This small bronze statute depicts Neville Howse rescuing a soldier from the battlefield during the Boer War. In 1900 while accompanying a group of infantry at Vredefort, Howse noticed a British trumpeter fall. As the soldier lay injured under heavy fire, the surgeon galloped to his rescue. His horse was horse shot dead from under him but undeterred, he continued on foot until he reached the man. The soldier had been shot through the bladder so Howse dressed his wounds and carried him to safety. For this brave action, Howse was awarded the Victoria Cross, the first medical person to achieve this honour.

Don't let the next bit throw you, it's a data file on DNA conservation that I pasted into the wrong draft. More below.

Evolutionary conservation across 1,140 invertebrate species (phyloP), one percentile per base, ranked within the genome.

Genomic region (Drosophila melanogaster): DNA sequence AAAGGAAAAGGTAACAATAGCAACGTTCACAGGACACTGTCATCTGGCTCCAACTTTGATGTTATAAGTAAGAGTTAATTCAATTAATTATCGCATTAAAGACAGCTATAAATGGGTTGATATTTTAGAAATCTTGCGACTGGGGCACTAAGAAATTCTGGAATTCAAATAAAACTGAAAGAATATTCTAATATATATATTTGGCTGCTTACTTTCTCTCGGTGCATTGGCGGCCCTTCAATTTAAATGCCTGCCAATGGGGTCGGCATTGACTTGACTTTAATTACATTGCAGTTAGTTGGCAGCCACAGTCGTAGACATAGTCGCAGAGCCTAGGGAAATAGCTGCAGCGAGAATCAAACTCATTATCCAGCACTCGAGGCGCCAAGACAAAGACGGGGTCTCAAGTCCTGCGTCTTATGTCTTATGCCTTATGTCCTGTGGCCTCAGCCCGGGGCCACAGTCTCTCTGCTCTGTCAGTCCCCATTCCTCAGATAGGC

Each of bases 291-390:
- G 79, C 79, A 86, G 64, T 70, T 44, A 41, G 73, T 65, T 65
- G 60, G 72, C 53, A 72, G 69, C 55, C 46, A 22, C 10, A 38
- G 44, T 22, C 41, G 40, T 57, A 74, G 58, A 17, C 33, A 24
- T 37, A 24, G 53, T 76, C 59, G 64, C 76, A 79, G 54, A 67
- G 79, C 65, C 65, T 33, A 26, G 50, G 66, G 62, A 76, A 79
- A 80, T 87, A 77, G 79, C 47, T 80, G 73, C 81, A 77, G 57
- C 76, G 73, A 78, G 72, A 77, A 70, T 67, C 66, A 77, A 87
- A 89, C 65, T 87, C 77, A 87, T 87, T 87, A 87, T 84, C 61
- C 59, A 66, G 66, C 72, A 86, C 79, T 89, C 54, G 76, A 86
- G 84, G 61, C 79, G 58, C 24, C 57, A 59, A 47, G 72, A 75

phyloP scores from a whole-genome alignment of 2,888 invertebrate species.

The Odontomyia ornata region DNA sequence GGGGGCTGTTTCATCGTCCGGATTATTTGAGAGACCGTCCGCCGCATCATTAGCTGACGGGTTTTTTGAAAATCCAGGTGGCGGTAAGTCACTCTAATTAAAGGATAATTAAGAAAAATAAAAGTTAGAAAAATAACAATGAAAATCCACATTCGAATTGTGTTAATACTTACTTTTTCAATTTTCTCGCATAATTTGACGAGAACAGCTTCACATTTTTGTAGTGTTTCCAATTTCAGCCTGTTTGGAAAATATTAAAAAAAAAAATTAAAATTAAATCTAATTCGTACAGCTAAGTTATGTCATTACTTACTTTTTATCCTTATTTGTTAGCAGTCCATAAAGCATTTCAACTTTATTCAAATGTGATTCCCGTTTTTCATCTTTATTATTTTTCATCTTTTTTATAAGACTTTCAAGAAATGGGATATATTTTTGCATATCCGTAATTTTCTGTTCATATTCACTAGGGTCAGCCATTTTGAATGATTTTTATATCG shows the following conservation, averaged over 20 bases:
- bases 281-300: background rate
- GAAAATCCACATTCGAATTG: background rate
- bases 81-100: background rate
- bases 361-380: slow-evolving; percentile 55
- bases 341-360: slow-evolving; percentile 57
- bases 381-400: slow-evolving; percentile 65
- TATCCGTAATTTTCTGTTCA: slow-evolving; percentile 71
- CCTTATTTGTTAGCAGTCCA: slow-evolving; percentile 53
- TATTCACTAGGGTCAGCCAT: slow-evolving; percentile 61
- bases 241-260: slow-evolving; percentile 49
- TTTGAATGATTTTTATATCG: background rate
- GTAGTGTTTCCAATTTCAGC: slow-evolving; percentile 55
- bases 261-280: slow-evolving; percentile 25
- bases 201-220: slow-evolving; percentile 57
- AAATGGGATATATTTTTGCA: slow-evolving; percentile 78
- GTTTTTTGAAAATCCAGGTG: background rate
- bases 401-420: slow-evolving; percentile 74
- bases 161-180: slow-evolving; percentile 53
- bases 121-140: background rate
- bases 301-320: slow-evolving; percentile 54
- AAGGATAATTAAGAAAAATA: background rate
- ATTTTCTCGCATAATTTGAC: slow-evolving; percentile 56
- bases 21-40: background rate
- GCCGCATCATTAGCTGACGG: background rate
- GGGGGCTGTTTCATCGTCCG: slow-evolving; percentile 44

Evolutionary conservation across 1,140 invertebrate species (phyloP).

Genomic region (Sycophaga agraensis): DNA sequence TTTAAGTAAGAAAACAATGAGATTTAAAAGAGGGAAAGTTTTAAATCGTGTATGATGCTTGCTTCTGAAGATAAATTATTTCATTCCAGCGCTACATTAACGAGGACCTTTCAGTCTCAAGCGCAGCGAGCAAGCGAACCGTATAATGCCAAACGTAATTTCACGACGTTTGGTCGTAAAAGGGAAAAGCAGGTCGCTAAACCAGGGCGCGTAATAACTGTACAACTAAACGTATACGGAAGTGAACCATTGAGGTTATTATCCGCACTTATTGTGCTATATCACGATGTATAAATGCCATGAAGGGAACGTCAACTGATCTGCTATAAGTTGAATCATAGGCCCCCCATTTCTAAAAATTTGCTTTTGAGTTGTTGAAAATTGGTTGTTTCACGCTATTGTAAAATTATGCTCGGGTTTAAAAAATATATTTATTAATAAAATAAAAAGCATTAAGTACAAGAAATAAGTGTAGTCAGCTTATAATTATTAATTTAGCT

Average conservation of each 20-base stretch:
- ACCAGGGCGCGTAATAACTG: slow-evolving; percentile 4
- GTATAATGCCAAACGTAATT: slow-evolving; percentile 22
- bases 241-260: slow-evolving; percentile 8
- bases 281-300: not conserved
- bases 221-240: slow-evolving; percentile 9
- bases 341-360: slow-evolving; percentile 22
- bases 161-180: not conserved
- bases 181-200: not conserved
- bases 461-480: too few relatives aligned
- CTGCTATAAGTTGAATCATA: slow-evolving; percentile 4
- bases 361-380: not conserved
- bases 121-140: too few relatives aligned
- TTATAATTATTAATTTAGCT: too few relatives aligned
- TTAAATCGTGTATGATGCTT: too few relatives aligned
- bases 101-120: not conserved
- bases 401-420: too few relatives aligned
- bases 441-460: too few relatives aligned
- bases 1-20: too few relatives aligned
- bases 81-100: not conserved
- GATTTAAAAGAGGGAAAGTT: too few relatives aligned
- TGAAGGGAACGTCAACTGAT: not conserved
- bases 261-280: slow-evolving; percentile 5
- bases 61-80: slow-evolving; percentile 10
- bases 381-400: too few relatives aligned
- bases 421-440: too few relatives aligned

The son of a doctor who served in the Crimean war, Neville Howse (1863-1930) was born in Somerset, England. He migrated to Australia and set up medical practice in Newcastle and later, in Taree, NSW. Upon deciding to become a surgeon, he returned to the UK to undertake Fellowship of the Royal College before travelling back to NSW in 1899. In the same year Great Britain went to war with the two Boer Republics of South Africa and Howse volunteered for service.
Donated to the College in 2000 by Queensland Fellow, Neville Davis, the commissioned work is by Brisbane physiotherapist, Peter Dornan
Bronze statue 45cm in height, on a granite base. The statue depicts Neville Howse bent over carrying a wounded soldier